Make "Clones" of Video Games
If you have never made a finished game before making a clone is an excellent idea. Making a clone can be fun, adding different features to a "boring" clone and make it into something new and exciting can be very satisfying. One user from TIGsource talks about spicing up their clone:
The first full game my friends an I made is basically a match 3 game... but we wanted to make it fun for us to play. So we added physics, and have tons of balls falling on top of each other, and lightning bolts and exploding balls, stuff we thought was cool.
Clones are also nice as a starter project because you will most likely have lots of reference material that you can look at. Many tutorials and informational materials are available on how to make a Defender clone or Galaga clone, or perhaps the most common, the Pong Clone.
Sure it is not as romantic and exciting as making the next best FPS/dating simulator, but it is nice to work on something and actually know where you are going with it from the get-go. Make a video game clone to see the beginning of what's really involved with making a game from scratch.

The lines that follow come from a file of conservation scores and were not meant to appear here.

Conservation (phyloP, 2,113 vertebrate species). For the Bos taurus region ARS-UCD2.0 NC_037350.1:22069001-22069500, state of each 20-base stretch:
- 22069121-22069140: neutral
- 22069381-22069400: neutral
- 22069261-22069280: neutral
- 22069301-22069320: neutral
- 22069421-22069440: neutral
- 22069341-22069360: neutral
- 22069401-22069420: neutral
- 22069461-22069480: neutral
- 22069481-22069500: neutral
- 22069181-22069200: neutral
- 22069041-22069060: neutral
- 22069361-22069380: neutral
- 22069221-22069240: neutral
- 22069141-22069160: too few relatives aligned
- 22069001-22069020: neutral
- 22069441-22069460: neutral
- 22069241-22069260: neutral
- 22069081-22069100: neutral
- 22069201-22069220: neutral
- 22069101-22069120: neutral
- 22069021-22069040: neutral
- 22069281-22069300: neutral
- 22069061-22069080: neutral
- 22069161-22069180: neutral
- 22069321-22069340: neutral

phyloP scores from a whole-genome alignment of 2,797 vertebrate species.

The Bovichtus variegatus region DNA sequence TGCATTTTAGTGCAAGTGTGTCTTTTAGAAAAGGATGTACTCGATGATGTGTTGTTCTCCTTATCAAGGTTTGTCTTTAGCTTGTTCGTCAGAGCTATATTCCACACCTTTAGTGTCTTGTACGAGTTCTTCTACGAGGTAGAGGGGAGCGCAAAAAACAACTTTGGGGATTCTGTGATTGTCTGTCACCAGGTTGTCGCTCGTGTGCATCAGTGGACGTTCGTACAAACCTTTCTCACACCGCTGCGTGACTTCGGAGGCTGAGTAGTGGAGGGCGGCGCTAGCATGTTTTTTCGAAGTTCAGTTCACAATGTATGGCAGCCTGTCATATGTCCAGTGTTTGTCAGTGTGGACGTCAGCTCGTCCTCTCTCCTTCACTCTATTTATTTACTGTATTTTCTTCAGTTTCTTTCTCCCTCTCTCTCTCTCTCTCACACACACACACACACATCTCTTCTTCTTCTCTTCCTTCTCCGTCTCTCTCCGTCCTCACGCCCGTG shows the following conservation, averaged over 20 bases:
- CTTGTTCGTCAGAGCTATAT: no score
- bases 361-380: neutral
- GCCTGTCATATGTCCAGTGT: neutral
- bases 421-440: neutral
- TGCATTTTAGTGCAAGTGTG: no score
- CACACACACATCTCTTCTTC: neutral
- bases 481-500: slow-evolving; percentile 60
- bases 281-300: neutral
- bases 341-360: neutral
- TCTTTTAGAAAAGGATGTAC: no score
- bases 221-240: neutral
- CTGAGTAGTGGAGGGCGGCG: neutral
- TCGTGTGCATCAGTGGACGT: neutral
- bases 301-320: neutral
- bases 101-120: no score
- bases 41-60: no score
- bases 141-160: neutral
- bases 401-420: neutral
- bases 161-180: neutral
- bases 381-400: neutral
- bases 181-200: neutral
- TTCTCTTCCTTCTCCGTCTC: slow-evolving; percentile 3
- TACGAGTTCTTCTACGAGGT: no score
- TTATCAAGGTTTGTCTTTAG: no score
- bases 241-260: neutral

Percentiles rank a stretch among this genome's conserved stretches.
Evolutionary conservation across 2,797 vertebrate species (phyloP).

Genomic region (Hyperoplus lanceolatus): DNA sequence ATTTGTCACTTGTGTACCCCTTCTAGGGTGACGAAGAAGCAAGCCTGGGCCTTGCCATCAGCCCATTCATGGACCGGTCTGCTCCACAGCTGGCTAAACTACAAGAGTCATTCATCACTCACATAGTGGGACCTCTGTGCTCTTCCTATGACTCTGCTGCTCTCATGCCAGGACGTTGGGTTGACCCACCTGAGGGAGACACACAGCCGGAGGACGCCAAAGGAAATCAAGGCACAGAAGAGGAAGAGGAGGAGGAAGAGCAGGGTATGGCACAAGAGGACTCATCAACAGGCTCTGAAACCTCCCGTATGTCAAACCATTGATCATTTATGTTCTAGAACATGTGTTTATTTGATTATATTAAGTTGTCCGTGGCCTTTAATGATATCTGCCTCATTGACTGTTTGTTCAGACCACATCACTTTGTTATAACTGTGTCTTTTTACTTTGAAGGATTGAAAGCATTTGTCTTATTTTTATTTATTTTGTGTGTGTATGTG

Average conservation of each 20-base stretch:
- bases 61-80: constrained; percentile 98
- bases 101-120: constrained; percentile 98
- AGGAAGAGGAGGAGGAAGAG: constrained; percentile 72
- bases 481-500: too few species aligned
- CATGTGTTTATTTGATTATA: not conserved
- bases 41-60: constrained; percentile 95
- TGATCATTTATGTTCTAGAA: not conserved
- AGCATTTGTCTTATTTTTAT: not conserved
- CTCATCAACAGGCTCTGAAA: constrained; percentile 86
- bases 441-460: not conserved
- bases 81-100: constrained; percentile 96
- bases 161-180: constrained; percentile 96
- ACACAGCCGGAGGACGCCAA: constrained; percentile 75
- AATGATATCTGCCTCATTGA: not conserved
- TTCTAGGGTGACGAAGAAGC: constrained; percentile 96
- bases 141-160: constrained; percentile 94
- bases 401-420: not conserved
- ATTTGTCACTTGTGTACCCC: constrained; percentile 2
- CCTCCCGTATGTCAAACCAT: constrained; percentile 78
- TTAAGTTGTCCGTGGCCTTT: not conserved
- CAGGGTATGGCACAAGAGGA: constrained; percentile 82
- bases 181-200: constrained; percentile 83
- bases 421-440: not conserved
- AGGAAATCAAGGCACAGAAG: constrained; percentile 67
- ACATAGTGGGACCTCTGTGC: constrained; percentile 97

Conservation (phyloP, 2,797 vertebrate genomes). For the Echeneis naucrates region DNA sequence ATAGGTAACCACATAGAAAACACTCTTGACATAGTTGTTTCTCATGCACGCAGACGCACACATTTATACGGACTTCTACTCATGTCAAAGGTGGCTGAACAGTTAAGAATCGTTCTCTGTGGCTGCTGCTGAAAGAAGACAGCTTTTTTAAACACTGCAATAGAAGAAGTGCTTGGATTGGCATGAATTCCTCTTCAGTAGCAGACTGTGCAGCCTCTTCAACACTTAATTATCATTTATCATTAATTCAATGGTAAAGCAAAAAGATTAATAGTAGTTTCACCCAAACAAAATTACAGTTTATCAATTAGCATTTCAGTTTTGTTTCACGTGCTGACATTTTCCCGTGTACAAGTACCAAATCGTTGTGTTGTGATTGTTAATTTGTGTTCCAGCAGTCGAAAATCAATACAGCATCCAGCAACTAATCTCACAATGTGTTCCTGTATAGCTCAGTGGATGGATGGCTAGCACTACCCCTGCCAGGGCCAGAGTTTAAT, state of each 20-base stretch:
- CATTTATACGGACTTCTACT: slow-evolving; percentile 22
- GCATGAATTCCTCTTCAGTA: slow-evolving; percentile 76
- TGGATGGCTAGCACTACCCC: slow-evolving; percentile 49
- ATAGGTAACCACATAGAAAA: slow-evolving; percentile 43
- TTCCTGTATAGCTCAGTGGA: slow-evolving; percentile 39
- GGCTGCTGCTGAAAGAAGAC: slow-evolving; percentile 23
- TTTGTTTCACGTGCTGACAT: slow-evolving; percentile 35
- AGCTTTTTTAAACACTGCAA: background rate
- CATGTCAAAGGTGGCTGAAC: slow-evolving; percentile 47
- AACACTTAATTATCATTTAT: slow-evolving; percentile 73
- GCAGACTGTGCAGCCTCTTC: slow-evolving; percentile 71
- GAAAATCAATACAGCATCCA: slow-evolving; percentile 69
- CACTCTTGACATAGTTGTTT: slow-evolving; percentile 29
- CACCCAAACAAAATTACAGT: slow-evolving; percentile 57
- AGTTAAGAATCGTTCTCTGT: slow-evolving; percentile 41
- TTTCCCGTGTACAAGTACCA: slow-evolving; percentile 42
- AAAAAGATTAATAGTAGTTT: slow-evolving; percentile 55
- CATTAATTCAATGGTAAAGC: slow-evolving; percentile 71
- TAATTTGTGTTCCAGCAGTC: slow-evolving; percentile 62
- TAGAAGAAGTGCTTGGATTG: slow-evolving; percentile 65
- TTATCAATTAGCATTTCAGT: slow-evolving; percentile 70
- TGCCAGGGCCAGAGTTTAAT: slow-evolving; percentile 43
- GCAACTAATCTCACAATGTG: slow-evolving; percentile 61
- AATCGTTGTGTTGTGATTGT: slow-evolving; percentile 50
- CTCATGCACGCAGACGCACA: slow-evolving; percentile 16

One thing you should not plan for is making money, especially on a clone. We also suggest you clone something other than Tetris since the Tetris Holdings LCC's only purpose these days is to hunt and shut down clones. There will be an overwhelming urge to copy what others did as a pathway to success, but just because it worked once doesn't mean it will work again. Remember, games are more than just the mechanics behind them, but every part working as a whole.
Watch, read, listen to the video game postmortems and understand some of the grievances the original developers had. Use this to inform the game design beyond its original intent, and take it as a design challenge to implement what the original designers had envisioned.